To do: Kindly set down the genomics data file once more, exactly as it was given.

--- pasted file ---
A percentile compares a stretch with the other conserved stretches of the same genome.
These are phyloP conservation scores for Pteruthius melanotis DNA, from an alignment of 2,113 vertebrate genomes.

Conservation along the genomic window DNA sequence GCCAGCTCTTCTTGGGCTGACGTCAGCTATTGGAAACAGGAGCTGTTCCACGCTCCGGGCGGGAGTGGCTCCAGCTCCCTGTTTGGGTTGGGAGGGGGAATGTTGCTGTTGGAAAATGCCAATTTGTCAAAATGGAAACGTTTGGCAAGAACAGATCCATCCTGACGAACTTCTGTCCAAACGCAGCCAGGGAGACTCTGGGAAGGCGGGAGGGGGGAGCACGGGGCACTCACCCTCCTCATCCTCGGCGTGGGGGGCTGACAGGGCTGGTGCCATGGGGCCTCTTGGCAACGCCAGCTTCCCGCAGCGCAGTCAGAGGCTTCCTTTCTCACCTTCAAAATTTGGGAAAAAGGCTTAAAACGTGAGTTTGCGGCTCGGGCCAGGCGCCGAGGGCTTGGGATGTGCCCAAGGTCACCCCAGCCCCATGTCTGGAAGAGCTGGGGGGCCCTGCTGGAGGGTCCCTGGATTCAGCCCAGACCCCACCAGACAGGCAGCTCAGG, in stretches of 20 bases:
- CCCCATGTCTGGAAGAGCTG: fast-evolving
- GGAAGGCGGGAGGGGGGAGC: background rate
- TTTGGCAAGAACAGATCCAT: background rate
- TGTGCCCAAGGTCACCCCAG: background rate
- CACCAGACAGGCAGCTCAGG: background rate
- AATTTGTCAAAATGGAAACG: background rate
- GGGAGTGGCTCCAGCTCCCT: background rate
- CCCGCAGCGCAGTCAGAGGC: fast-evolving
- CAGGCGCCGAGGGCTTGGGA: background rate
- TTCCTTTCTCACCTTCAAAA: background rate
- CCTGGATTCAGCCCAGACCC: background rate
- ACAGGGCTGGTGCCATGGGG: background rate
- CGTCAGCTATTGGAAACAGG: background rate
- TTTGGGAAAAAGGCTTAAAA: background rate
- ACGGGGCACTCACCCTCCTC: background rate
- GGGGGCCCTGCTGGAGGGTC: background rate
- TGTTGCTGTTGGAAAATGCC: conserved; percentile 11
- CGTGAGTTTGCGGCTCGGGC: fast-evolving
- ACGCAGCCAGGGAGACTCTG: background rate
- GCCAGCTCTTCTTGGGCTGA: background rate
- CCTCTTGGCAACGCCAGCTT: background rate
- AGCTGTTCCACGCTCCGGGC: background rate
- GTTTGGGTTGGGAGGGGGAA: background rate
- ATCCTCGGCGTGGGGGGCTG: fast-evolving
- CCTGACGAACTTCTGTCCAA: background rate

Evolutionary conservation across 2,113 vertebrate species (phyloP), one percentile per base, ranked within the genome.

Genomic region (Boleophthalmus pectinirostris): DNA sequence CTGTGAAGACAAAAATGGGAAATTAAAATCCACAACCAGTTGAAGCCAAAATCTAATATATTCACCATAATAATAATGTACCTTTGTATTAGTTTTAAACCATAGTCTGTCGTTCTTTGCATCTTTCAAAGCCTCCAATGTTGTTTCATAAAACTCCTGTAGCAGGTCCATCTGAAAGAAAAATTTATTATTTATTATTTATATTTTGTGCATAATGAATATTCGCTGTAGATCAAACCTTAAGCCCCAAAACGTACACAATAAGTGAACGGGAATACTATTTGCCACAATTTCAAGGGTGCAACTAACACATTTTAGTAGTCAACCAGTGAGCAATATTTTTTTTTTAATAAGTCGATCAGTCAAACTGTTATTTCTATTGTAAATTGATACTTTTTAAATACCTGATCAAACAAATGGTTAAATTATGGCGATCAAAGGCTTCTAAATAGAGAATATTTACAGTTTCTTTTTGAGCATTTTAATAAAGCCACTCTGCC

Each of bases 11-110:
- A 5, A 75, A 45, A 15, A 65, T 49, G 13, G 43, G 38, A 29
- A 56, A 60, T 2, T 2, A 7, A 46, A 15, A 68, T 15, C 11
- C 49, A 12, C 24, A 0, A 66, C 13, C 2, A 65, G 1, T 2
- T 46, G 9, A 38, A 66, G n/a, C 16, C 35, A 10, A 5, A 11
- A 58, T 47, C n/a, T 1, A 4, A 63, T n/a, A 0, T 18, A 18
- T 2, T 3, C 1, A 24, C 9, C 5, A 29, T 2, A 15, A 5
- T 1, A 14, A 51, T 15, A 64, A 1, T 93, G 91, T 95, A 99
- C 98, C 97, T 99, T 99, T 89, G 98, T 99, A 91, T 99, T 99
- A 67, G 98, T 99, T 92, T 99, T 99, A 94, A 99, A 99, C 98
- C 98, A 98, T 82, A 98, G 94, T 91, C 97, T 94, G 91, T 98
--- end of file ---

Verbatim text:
A percentile compares a stretch with the other conserved stretches of the same genome.
These are phyloP conservation scores for Pteruthius melanotis DNA, from an alignment of 2,113 vertebrate genomes.

Conservation along the genomic window DNA sequence GCCAGCTCTTCTTGGGCTGACGTCAGCTATTGGAAACAGGAGCTGTTCCACGCTCCGGGCGGGAGTGGCTCCAGCTCCCTGTTTGGGTTGGGAGGGGGAATGTTGCTGTTGGAAAATGCCAATTTGTCAAAATGGAAACGTTTGGCAAGAACAGATCCATCCTGACGAACTTCTGTCCAAACGCAGCCAGGGAGACTCTGGGAAGGCGGGAGGGGGGAGCACGGGGCACTCACCCTCCTCATCCTCGGCGTGGGGGGCTGACAGGGCTGGTGCCATGGGGCCTCTTGGCAACGCCAGCTTCCCGCAGCGCAGTCAGAGGCTTCCTTTCTCACCTTCAAAATTTGGGAAAAAGGCTTAAAACGTGAGTTTGCGGCTCGGGCCAGGCGCCGAGGGCTTGGGATGTGCCCAAGGTCACCCCAGCCCCATGTCTGGAAGAGCTGGGGGGCCCTGCTGGAGGGTCCCTGGATTCAGCCCAGACCCCACCAGACAGGCAGCTCAGG, in stretches of 20 bases:
- CCCCATGTCTGGAAGAGCTG: fast-evolving
- GGAAGGCGGGAGGGGGGAGC: background rate
- TTTGGCAAGAACAGATCCAT: background rate
- TGTGCCCAAGGTCACCCCAG: background rate
- CACCAGACAGGCAGCTCAGG: background rate
- AATTTGTCAAAATGGAAACG: background rate
- GGGAGTGGCTCCAGCTCCCT: background rate
- CCCGCAGCGCAGTCAGAGGC: fast-evolving
- CAGGCGCCGAGGGCTTGGGA: background rate
- TTCCTTTCTCACCTTCAAAA: background rate
- CCTGGATTCAGCCCAGACCC: background rate
- ACAGGGCTGGTGCCATGGGG: background rate
- CGTCAGCTATTGGAAACAGG: background rate
- TTTGGGAAAAAGGCTTAAAA: background rate
- ACGGGGCACTCACCCTCCTC: background rate
- GGGGGCCCTGCTGGAGGGTC: background rate
- TGTTGCTGTTGGAAAATGCC: conserved; percentile 11
- CGTGAGTTTGCGGCTCGGGC: fast-evolving
- ACGCAGCCAGGGAGACTCTG: background rate
- GCCAGCTCTTCTTGGGCTGA: background rate
- CCTCTTGGCAACGCCAGCTT: background rate
- AGCTGTTCCACGCTCCGGGC: background rate
- GTTTGGGTTGGGAGGGGGAA: background rate
- ATCCTCGGCGTGGGGGGCTG: fast-evolving
- CCTGACGAACTTCTGTCCAA: background rate

Evolutionary conservation across 2,113 vertebrate species (phyloP), one percentile per base, ranked within the genome.

Genomic region (Boleophthalmus pectinirostris): DNA sequence CTGTGAAGACAAAAATGGGAAATTAAAATCCACAACCAGTTGAAGCCAAAATCTAATATATTCACCATAATAATAATGTACCTTTGTATTAGTTTTAAACCATAGTCTGTCGTTCTTTGCATCTTTCAAAGCCTCCAATGTTGTTTCATAAAACTCCTGTAGCAGGTCCATCTGAAAGAAAAATTTATTATTTATTATTTATATTTTGTGCATAATGAATATTCGCTGTAGATCAAACCTTAAGCCCCAAAACGTACACAATAAGTGAACGGGAATACTATTTGCCACAATTTCAAGGGTGCAACTAACACATTTTAGTAGTCAACCAGTGAGCAATATTTTTTTTTTAATAAGTCGATCAGTCAAACTGTTATTTCTATTGTAAATTGATACTTTTTAAATACCTGATCAAACAAATGGTTAAATTATGGCGATCAAAGGCTTCTAAATAGAGAATATTTACAGTTTCTTTTTGAGCATTTTAATAAAGCCACTCTGCC

Each of bases 11-110:
- A 5, A 75, A 45, A 15, A 65, T 49, G 13, G 43, G 38, A 29
- A 56, A 60, T 2, T 2, A 7, A 46, A 15, A 68, T 15, C 11
- C 49, A 12, C 24, A 0, A 66, C 13, C 2, A 65, G 1, T 2
- T 46, G 9, A 38, A 66, G n/a, C 16, C 35, A 10, A 5, A 11
- A 58, T 47, C n/a, T 1, A 4, A 63, T n/a, A 0, T 18, A 18
- T 2, T 3, C 1, A 24, C 9, C 5, A 29, T 2, A 15, A 5
- T 1, A 14, A 51, T 15, A 64, A 1, T 93, G 91, T 95, A 99
- C 98, C 97, T 99, T 99, T 89, G 98, T 99, A 91, T 99, T 99
- A 67, G 98, T 99, T 92, T 99, T 99, A 94, A 99, A 99, C 98
- C 98, A 98, T 82, A 98, G 94, T 91, C 97, T 94, G 91, T 98